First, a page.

In Christianity, orange is often the colour associated with gluttony. Gluttony is one of the seven deadly sins and refers to the excessive desire to consume more than a person needs. It is also referred to as overindulgence. The notion of seven deadly sins dates to the sixth century.
St. Gregory the Great, who lived in the 500s and 600s, first introduced the seven deadly sins. He named the seven sins superbia, invidia, ira, avaritia, tristitia, gula and luxuria. In the 13th century, the Christian theologian Thomas Aquinas wrote them into the form we know them today by naming them pride, envy, anger, avarice, sadness, gluttony and lust. These seven deadly sins are also called cardinal sins and have been a part of the Catholic church since this time. Since this time, gluttony has always been associated with two primary elements: the colour orange and pigs.
The only colour that was named directly from an object is the colour orange, named from the fruit. The colour orange has always represented fruitfulness because of the ever-bearing characteristics of the orange tree. Orange is between yellow and red on the colour spectrum, and is sometimes associated with flames, excitement and adventure. According to the website Sensational Color, orange is a colour that most people either love or hate because of its flamboyant tones.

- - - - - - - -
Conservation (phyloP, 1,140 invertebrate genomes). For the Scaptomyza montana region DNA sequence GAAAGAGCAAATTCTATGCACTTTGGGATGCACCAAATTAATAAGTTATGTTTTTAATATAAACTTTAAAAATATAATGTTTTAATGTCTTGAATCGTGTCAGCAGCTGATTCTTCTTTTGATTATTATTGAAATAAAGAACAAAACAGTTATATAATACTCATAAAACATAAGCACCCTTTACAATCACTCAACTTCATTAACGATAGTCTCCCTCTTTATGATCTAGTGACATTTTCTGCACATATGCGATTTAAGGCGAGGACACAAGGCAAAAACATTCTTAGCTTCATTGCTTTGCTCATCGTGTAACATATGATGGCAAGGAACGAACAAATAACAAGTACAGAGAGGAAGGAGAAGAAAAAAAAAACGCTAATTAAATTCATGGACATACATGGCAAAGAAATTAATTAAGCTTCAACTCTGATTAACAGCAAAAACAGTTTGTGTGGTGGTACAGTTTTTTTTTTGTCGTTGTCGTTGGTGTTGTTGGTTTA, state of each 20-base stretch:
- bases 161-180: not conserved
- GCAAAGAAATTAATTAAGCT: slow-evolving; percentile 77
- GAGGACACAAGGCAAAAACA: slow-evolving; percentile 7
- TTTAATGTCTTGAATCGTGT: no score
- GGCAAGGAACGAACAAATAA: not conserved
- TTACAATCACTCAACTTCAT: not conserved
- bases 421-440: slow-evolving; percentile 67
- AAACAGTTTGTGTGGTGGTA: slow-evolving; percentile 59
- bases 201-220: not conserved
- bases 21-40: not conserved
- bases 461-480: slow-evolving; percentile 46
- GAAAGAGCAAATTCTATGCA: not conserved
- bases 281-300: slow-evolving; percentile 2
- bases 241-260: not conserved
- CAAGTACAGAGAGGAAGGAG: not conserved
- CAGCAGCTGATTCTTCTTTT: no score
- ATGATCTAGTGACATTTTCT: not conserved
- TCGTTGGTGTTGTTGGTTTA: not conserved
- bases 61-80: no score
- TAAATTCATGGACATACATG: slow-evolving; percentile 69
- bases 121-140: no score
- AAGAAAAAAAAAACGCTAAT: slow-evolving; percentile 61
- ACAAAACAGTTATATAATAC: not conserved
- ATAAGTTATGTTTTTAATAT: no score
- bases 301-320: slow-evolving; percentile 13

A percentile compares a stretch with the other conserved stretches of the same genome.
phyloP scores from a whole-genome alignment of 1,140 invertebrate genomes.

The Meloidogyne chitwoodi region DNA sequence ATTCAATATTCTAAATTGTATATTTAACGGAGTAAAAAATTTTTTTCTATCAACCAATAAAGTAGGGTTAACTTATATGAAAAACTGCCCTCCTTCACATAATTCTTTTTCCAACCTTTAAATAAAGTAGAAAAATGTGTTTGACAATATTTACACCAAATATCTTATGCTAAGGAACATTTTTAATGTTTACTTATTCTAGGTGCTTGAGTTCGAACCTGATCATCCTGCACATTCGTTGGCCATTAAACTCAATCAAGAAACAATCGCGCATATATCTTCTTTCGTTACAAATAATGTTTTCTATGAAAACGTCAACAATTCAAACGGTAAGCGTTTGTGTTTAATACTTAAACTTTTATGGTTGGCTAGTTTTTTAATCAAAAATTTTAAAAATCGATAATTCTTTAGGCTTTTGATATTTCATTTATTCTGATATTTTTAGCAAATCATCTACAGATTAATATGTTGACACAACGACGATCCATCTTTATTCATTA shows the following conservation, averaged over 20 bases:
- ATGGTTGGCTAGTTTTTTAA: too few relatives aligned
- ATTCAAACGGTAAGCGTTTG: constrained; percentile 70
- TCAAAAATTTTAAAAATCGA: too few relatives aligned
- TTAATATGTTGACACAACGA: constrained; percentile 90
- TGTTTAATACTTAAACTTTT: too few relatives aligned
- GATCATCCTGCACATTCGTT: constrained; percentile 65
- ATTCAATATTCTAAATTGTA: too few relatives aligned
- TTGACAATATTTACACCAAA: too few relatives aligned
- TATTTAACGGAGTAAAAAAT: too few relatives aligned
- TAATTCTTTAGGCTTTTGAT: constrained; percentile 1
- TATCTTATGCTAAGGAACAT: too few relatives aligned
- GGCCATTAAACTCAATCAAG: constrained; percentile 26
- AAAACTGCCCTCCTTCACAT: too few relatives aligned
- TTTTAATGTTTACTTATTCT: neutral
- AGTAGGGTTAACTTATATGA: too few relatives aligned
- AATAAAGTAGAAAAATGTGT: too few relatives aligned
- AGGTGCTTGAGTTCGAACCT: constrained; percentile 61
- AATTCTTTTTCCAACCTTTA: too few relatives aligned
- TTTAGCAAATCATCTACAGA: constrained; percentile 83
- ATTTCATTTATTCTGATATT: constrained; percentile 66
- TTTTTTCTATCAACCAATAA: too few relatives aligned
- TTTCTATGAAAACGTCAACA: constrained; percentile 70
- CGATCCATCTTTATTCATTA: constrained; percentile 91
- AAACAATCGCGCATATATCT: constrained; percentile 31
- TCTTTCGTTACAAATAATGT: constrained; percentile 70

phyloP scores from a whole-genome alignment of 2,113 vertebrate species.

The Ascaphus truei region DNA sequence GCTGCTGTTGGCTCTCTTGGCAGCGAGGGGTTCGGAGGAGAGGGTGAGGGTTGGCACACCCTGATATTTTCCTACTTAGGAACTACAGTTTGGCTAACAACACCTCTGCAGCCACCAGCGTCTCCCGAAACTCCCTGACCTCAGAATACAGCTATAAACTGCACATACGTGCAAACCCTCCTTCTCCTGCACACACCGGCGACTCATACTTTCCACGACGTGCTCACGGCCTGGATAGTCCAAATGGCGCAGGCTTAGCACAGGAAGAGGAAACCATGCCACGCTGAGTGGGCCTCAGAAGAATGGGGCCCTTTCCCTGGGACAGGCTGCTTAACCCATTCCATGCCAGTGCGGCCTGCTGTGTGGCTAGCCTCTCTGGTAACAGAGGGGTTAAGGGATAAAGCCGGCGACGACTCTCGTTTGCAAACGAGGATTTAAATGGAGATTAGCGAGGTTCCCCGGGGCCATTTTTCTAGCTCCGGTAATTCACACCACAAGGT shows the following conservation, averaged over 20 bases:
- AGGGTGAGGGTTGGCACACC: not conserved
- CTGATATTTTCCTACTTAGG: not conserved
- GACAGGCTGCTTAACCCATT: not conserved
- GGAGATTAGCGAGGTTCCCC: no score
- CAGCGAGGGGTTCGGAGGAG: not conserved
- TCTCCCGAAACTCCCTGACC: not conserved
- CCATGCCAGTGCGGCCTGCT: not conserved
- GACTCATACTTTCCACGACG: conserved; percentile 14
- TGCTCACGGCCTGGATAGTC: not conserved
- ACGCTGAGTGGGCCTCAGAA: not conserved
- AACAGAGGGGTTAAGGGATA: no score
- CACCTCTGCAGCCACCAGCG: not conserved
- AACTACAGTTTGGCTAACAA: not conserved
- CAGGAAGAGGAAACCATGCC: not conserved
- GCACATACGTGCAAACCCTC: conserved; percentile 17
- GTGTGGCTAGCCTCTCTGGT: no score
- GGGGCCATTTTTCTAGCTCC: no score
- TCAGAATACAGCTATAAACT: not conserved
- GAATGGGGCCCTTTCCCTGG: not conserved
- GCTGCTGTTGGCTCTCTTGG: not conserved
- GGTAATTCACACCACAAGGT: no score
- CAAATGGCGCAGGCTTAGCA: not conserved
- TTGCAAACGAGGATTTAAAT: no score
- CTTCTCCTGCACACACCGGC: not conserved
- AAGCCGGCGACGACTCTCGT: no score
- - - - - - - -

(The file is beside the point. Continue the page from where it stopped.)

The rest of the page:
Pigs are an animal known for their overindulgence. Pigs will often eat as long as food is placed in front of them. This is the reason that the pig is often associated with the deadly sin of gluttony.
Gluttony is one of the seven deadly sins and is thought to be a problem for people who were not properly weaned as infants, according to the 7 Deadly Sins website. This site also states that the punishment for this particular sin is that a person will go to hell and have to eat rats, snakes and toads. On the opposite side of the spectrum from the seven deadly sins, each sin has a virtue that is opposite of the sin and is what people should strive for. The virtue for gluttony is that of moderation or self-restraint.